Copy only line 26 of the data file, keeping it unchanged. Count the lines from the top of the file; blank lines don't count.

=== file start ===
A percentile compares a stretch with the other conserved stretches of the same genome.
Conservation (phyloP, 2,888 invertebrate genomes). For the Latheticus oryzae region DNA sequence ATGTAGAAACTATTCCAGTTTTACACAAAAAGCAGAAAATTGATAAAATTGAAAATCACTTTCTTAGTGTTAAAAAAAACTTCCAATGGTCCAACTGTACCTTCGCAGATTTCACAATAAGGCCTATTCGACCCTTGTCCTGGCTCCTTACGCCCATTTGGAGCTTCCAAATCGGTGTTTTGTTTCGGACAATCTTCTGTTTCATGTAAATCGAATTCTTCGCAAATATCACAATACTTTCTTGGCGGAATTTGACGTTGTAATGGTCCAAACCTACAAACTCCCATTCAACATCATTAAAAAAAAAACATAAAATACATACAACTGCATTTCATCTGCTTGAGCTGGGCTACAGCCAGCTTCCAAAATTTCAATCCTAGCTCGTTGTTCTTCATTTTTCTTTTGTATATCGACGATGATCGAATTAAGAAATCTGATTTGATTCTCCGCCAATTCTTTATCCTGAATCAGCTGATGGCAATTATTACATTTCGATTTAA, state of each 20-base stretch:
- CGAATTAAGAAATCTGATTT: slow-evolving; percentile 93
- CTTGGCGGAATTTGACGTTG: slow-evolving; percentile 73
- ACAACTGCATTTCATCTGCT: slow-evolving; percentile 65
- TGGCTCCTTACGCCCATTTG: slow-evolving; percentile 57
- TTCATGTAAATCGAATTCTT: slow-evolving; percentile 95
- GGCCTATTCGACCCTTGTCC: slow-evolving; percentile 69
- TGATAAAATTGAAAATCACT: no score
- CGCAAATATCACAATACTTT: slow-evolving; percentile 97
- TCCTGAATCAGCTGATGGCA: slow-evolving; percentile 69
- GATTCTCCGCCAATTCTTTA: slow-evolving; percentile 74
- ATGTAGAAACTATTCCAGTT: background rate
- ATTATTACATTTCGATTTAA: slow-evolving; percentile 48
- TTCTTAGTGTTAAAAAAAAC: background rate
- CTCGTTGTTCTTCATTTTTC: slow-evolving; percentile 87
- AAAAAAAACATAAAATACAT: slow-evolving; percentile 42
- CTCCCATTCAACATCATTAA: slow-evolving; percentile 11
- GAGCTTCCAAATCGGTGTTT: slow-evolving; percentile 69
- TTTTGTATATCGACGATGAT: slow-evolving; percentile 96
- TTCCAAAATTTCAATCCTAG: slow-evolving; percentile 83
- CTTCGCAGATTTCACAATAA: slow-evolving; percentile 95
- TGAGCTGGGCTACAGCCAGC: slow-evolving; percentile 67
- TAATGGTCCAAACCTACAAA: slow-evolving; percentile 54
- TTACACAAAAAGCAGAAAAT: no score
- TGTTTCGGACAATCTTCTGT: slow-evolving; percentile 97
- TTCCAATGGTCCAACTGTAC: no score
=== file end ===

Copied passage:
- TGTTTCGGACAATCTTCTGT: slow-evolving; percentile 97